I drafted what I thought was a brilliant ad about my abilities and credentials as a writer/editor and posted it in the “Writing/Editing” section on CL. Then I wrote a very clean ad about what I was looking for in a man and described what I consider my most appealing attributes, and posted that ad in the “Personals” section for “Women Looking For Men.” I was especially proud of my former ad, but held little hope for my second ad, which was far too tame in comparison to much of the extremely sexual postings in CL personals. Plus, I didn’t even include a photograph of myself. And we all know that men love “visuals.”
I got three responses to my job seeking ad. Each was considered spam. I kept checking my junk folder thinking perhaps the responses were going there. Surely, at least one recruiter would reach out to me? Nothing! What about my posting in the personals? I lost count after the first 100 responses, but I’m guessing I got at least double that number. From men with PhD’s from Ivy League schools to 20-somethings – more than 10 years my junior – the response to my personal ad was overwhelming. Men of every race and profession, from lawyers to technicians, restaurant owners, college professors, tattoo artists, engineers, advertising execs, teachers, and even students wrote me. Several of them said that they thought my ad was “refreshing, intriguing, classy”. Some of them even claimed that I was “the one” for them. This was without even knowing what I looked like!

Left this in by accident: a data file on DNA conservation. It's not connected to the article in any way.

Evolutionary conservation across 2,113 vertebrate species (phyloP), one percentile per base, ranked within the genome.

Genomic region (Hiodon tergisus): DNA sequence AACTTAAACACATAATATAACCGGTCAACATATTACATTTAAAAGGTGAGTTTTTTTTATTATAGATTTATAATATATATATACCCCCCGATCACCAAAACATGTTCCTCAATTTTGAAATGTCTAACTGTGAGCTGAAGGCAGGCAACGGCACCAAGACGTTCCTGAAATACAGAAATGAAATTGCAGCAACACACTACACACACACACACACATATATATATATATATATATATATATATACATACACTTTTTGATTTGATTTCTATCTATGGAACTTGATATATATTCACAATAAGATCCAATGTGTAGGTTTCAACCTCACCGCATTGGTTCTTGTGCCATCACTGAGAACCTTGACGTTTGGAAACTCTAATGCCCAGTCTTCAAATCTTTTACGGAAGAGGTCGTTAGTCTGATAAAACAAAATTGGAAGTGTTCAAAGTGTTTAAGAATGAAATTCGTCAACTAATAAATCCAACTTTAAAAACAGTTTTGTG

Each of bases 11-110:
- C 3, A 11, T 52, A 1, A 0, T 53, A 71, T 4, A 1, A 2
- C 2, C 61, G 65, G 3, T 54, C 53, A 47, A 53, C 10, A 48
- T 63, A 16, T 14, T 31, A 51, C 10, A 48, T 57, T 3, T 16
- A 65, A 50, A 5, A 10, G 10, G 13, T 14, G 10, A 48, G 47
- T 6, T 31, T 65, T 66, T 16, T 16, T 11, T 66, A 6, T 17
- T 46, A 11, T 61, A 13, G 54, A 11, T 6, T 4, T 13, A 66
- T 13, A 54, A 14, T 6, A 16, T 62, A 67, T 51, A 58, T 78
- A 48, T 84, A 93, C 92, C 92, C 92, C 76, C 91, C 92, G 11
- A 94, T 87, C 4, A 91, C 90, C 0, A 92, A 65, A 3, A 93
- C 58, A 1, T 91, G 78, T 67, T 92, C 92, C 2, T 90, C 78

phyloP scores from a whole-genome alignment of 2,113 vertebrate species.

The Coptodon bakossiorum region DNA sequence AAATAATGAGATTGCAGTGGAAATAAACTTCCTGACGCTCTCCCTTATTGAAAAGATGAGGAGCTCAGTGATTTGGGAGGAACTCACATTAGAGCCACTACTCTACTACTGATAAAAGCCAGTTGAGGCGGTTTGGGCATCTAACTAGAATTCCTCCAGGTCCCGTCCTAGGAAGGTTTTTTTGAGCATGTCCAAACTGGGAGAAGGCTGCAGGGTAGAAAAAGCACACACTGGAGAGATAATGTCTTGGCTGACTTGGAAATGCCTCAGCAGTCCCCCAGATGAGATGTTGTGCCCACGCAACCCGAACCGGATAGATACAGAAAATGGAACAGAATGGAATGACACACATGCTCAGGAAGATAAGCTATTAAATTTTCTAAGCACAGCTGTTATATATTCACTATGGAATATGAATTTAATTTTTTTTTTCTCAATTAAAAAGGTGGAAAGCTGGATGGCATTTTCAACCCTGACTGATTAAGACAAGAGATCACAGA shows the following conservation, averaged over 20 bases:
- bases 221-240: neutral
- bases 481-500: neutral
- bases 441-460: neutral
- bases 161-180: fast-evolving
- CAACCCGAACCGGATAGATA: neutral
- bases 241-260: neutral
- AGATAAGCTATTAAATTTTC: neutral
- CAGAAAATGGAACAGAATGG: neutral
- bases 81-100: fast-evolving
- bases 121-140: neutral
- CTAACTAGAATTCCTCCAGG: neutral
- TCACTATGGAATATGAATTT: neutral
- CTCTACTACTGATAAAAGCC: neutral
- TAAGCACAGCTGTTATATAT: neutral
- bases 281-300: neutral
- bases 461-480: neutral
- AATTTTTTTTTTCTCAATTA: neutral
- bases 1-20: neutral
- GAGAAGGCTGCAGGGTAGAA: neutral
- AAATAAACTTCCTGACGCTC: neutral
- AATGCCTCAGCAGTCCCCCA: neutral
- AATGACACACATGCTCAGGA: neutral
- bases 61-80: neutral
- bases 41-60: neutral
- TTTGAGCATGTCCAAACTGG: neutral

I have yet to respond to all the emails, but I have started conversations with a few of the guys and we’ve exchanged photos. Some men simply vanished after the first couple emails, others gave me their numbers, exact locations, job information etc, to verify that they’re “real.” I have yet to call or to meet any of them in person. Honestly, despite their many well-written emails, their eagerness and professed glowing attributes, only about two of the men genuinely piqued my interest. They, however, were not the most memorable. It’s Craigslist after all, so of course I got a few of the typical CL responses.
One man sent the subtlest suggestion. I’d said in my ad that I was black, so he decided that we should work on racial integration and lest I subscribed to any myths about white men, he attached a photo of his large “endowment,” with which he said I must unite. Another man was equally bashful, citing that he was married, but a small matter like that should not stop us from copulating. The response that carried the most weight came from a man who eloquently wrote and attached a full-body photo saying he was exactly what I was seeking and more. I stared in amazement at his smiling image, the confidence with which he embraced the camera, the way his physique filled out his clothing, his blond hair, and beautiful blue eyes. Oh yes, he had indeed exceeded my expectations and no doubt looked like a man that deserved a whole lot of love! I thought of all the love deep within my petite five-foot -two -inches-120 lbs-frame and I knew it would just never be enough for this plus plus plus plus plus size man.
~ I Keep it Irie ~
Stay tuned on for part two of this series “I Still Hate Dating” for highlights of my experiences on BPM, where I met the man who scared the ish out of me!